Monday, May 27, 2013

Memorial Cup -2013

The Halifax Mooseheads entered the Canadian Junior Hockey League nineteen years ago. Their quest for the Memorial Cup came to fruition last weekend as they defeated the Portland Winterhawks 6-4 in Saskatoon to capture the title.

The Mooseheads were led by Nathan MacKinnon, who, along with a hat trick, also assisted on two other goals. Accolades were loaded on his shoulders after the game: most valuable player, top scorer, and a member of the first all star team for the tournament.

The London Knights and the Saskatoon Blades also participated in the tournament. The Mooseheads dominted the All star team with three other players selected: goalie Zachary Fucale, defenceman Konrad Abeltshauser, and forward Martin Frk. Other all stars are Derrick Pouliot and Ty Rattie from the Winterhawks.

Although he did not garner all star status, the Winterhawks Seth Jones will some day skate in the National Hockey League. He is a fine defenceman, and is ranked in the top five draft-eligible players this year. Curiously, he did not seem destined to become a hockey player as a child. His father “Popeye’ Jones played in the National Basketball Association for several years.

Jones played for the Toronto Raptors at one point in his career. He tried to encourage his son towards basketball, in fact any other sport. Young Jones stuck to his guns, and will be rewarded for his perseverance come draft day. Seth has the tools to do well in the game, and is a giant.

The Memorial Cup tournament ranks just lower than the Grey Cup as a great sporting event for the whole country. Representatives are there from the three Canadian Hockey Leagues: the Western Hockey League, the Quebec Major Junior Hockey League, and the Ontario Hockey League. It has the flavour of the football championship, with a little less booze, and not as many horses!

Prior to the final game, the league hosts a banquet to recognize players from across Canada. One of the Belleville Bulls was acknowledged with a fine piece of silver. Tyler Graovac received the award as the “Sportsman of the Year”. He led the Bulls in scoring with 38 goals and 35 assists in 60 games. He only spent 18 minutes in the “sin bin”, the lowest amount for any player listed among the OHL’s top 20 scorers. He recently signed with the Minnesota Wild.

Seth Jones won the award as the top prospect. The Player of the Year is Jonathan Drouin, from the Mooseheads. He played well in the final game, and had great chemistry with MacKinnon and Frk. The Goaltender of the Year is Patrik Bartosak from the Red Deer Rebels.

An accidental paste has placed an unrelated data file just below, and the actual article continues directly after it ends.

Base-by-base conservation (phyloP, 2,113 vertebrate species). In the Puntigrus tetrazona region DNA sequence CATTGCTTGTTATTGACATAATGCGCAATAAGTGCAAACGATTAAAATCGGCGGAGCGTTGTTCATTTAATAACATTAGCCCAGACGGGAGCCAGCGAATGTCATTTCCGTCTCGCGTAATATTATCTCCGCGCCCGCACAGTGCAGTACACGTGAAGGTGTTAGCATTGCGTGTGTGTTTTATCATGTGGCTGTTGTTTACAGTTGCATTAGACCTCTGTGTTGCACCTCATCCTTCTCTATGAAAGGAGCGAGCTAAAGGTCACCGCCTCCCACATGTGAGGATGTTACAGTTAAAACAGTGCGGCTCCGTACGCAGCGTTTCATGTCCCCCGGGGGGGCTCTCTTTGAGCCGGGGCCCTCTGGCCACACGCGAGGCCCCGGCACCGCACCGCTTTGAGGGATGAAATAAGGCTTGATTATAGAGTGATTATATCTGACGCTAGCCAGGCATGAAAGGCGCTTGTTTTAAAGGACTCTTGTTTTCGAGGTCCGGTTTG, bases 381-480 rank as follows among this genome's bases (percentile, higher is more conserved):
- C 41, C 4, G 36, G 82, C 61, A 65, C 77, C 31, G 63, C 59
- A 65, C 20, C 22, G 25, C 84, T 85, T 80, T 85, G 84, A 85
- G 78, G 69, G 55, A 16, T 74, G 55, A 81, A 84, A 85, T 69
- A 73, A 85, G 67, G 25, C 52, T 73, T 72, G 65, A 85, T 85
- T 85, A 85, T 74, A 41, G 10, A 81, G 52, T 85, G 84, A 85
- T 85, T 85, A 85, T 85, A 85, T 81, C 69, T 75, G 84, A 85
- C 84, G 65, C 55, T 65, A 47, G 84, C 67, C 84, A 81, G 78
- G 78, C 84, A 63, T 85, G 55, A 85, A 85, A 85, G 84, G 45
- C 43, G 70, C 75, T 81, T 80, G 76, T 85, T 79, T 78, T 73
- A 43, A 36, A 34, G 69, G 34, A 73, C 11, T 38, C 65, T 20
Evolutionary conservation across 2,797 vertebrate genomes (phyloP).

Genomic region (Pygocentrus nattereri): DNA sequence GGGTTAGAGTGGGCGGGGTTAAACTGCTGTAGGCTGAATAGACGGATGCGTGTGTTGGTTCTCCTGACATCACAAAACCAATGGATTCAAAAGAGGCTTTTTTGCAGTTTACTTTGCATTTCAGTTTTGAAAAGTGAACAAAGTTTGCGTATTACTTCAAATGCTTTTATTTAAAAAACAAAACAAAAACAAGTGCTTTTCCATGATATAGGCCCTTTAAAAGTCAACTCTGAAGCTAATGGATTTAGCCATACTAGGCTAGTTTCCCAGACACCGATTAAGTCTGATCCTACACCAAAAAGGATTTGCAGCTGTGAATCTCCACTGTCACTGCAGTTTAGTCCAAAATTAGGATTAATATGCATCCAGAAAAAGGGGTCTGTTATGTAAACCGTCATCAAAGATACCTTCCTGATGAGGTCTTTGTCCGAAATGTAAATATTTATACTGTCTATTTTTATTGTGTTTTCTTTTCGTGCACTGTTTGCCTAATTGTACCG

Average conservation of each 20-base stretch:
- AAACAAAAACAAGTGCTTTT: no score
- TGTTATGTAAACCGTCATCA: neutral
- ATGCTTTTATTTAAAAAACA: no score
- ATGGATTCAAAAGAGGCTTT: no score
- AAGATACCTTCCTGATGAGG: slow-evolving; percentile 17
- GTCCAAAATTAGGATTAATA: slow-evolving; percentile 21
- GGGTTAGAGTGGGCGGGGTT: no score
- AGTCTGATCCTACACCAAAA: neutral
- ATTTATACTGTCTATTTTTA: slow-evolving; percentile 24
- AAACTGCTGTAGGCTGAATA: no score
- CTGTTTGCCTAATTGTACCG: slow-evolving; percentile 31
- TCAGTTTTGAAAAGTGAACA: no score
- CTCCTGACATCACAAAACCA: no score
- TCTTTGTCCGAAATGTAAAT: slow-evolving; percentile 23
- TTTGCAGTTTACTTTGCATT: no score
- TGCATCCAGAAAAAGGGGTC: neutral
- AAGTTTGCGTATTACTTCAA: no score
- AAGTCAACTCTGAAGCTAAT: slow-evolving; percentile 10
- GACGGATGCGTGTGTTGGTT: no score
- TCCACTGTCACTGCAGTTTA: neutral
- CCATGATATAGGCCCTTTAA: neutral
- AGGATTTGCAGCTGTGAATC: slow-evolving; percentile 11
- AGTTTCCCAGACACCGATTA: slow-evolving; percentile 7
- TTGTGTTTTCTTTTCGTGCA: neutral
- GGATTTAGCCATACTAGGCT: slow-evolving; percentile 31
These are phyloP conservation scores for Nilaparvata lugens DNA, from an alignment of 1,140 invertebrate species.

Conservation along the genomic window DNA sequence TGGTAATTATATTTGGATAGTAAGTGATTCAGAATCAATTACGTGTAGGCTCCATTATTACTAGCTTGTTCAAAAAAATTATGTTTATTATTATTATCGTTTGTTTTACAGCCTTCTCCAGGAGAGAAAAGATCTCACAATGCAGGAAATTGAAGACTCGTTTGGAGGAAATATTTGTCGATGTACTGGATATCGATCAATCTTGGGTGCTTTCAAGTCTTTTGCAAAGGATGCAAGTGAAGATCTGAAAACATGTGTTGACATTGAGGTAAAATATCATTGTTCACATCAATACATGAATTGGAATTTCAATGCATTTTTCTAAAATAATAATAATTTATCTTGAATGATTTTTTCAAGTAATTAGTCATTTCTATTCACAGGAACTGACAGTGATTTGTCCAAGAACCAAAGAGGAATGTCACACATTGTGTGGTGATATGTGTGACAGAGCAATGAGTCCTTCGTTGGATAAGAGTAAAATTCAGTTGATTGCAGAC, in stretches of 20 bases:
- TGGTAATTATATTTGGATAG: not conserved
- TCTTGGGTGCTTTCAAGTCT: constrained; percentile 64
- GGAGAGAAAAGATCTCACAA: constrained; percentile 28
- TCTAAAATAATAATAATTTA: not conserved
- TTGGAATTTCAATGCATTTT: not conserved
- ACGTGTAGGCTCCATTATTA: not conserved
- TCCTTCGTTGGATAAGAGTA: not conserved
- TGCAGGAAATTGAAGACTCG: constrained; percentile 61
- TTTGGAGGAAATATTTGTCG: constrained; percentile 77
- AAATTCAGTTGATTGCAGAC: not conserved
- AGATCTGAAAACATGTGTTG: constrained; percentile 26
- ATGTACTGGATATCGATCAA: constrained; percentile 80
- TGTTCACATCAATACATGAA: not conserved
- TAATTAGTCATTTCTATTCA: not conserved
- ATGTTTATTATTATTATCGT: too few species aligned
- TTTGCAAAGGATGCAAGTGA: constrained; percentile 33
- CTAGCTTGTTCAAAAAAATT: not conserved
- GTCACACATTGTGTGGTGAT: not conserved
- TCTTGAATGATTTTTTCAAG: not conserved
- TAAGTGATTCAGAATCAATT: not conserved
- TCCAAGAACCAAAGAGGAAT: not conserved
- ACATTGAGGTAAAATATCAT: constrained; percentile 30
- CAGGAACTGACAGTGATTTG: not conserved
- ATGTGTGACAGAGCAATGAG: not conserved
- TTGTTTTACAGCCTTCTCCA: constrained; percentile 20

Connor McDavid is an up and coming star in the Ontario Hockey League with the Erie Otters. He did not win the Rookie of the Year award, but will star in the OHL for the next year or two. He was the most outstanding player in a recent World Under 18 tournament. An 18 year old from St. Petersburg, Russia, Valentin Zykov, was selected as the Rookie of the Year. Jones was also a finalist in that category.

The coach of the Halifax Mooseheads won the award as the Coach of the Year. Dominique Ducharme led the team to an impressive 58 win season for 120 points, best in the CHL. He hails from Joliette, Quebec, and is in his second season behind the bench.

Teams first played for the Memorial Cup in 1919. It was designed to honour those who had lost their lives in the First World War, particularly young hockey players. Next year’s championships will be held in London, again with the host team receiving a bye.

James Hurst

Monday, May 20, 2013


Never Say Never, Sens Fans

The Ottawa Senators entered the last minute of play down by the only goal scored in the game, up to that point. Erik Karlsson, the brilliant young Senators defenceman, was sitting in the penalty box, allegedly for slashing. He and Matt Cooke were duelling for the puck, when Cooke’s stick broke. Hardly a slash.

Nonetheless, the Senators were forced to play shorthanded for the remaining minute of the game, and the Penguins positioned themselves accordingly. One man chased the puck in the Senators zone, while the rest of the troops positioned themselves along the blue line. Sens goalie Anderson headed to the bench as the puck entered the neutral zone. 

Once it crossed the blue line, Daniel Alfredsson split the defence and headed for the net. Michalek’s pass was right on the money, and Alfie tipped the puck over Vokoun’s shoulder to tie the game with 29 seconds remaining.

The Penguins got on the board earlier in the game when Matt Cooke flipped a pass to Tyler Kennedy in the slot. It was partially deflected, but still ended up on Kennedy’s stick. He made no mistake with a wrist shot that beat Anderson cleanly.